Food choices for coeliacs
Food choice is a big part of everyday family life and having a son with coeliac disease makes it a little more challenging, but nothing that can’t be managed. By Alice Sheahan, Communications Executive at safefood.
Food choice is a big part of everyday family life and having a son with coeliac disease makes it a little more challenging, but nothing that can’t be managed.
I’m a mum of three happy, healthy boys. My oldest son Daniel (now 12) was diagnosed with coeliac disease when he was three. Although his symptoms were mild, he was diagnosed as being severely coeliac. I think Daniel’s early diagnosis has meant we could control his gluten eating habits from a young age. It also meant that he had become accustomed to eating gluten-free food, so it’s part of his normal diet.
This, I feel, is easier than getting a diagnosis as a teen or adult when transforming to a gluten-free diet might be more of a challenge. Regardless it is important that if you suspect your child or teen is coeliac, you get a proper medical diagnosis.
When Daniel was younger, one of the biggest challenges was birthday parties as few play / activity centres offered gluten-free options. It always took a little extra planning on these occasions to provide “fun” gluten-free food that allowed Daniel feel included in the party feast.
Similarly going on holidays meant checking the availability of gluten-free foods wherever we were staying. We often brought some food with us!
Thankfully a lot more food facilities now offer gluten-free options (at home and abroad) and the range of gluten-free foods in the supermarket makes it so much easier to provide healthy nutritious meals at home. Plus fresh fruit, vegetables, most dairy and non-processed meats are naturally gluten-free.
And now you can claim tax relief on gluten-free foods specifically manufactured to be gluten-free which is important as gluten-free food ranges are more expensive.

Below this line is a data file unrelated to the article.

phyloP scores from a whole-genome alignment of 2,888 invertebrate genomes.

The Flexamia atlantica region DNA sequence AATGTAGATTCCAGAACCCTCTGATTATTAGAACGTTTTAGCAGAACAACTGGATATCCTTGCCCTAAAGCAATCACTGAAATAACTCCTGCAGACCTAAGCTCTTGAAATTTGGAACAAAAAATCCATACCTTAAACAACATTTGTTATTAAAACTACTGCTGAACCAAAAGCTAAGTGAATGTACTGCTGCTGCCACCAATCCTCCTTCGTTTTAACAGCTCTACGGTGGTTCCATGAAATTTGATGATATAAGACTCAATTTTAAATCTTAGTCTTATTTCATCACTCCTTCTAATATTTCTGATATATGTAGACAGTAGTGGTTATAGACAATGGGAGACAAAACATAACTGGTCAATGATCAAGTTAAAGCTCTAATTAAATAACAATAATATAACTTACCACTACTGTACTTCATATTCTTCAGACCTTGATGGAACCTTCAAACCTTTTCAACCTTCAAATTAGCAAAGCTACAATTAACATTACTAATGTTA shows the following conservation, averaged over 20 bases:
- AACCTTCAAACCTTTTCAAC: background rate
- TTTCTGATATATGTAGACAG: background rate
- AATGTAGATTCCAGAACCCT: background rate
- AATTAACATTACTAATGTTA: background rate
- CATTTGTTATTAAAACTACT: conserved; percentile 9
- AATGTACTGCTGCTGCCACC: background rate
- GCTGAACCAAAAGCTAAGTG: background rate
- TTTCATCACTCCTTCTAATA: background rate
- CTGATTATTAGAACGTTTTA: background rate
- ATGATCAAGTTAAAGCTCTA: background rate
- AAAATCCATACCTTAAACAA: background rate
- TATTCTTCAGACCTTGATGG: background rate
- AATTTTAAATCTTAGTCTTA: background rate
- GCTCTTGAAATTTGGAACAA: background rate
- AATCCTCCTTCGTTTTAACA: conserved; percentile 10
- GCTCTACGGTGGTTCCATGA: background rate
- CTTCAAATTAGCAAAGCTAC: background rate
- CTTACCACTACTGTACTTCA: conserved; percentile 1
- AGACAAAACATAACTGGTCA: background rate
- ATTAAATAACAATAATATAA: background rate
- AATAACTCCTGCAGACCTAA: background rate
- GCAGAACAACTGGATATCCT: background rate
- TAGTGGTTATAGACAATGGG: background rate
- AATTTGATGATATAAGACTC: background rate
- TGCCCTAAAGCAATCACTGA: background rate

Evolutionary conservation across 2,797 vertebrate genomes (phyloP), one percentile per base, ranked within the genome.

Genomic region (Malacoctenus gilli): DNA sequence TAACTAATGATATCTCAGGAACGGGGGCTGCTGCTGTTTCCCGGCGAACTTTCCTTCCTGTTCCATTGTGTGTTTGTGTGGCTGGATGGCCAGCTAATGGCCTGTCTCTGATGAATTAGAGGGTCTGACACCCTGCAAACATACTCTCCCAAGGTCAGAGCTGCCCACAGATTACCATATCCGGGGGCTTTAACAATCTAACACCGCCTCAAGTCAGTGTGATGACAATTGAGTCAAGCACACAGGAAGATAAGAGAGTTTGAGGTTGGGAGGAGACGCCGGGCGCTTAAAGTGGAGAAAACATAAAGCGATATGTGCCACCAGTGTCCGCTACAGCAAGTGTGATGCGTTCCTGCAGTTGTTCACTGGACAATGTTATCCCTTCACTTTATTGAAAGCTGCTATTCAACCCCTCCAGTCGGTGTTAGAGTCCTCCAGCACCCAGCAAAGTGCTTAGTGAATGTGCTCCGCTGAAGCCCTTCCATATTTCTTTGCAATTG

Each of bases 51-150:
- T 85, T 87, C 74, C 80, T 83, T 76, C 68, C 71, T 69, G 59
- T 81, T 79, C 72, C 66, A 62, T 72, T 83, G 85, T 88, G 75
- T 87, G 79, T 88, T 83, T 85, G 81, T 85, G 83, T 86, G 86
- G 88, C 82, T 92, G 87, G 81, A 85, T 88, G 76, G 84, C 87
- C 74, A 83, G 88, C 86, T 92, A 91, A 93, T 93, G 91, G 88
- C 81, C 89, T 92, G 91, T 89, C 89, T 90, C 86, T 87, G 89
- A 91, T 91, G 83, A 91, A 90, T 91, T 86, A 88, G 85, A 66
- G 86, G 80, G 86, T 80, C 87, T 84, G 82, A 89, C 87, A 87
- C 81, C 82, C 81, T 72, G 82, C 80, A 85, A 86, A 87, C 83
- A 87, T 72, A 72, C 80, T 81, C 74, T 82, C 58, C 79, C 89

The Coeliac Society of Ireland publishes a list of over 7,000 gluten-free food products available in Ireland which is available to its members.
There are real medical and health issues to monitor when you are a coeliac. Absorbing nutrients can be an issue for coeliacs as the mucosa (lining) of their small intestine is damaged by gluten in food. Daniel has a blood test every 12 months to check the levels of antibodies in the blood that indicate an immune reaction to gluten, to check for any nutritional deficiencies, and to ensure he is within the correct weight range for his age and height.
I’d also advise parents to check the sugar content in gluten-free foods as it can be high which isn’t good for teeth or general health.
Now that Daniel is 12, he is taking more responsibility for his own food choices. This means he has to check ingredients lists on food labels for gluten-containing ingredients (wheat, rye, barley, malt, etc.). He also knows to check the allergens highlighted in bold text, to look out for “may contain” or “free-from” phrases, to ask about gluten-free options when he is eating out without us, and to be aware of cross contamination of foods with gluten.
While it mightn’t be easy for your child to always choose the gluten-free option, I feel that they are more likely to do so if they understand how important it is for their bodies to absorb nutrients for their energy levels and general wellbeing. I found involving Daniel in our weekly shop has been a good way of teaching him how to explore gluten-free meal options to prepare him for when he starts cooking for himself as a young adult.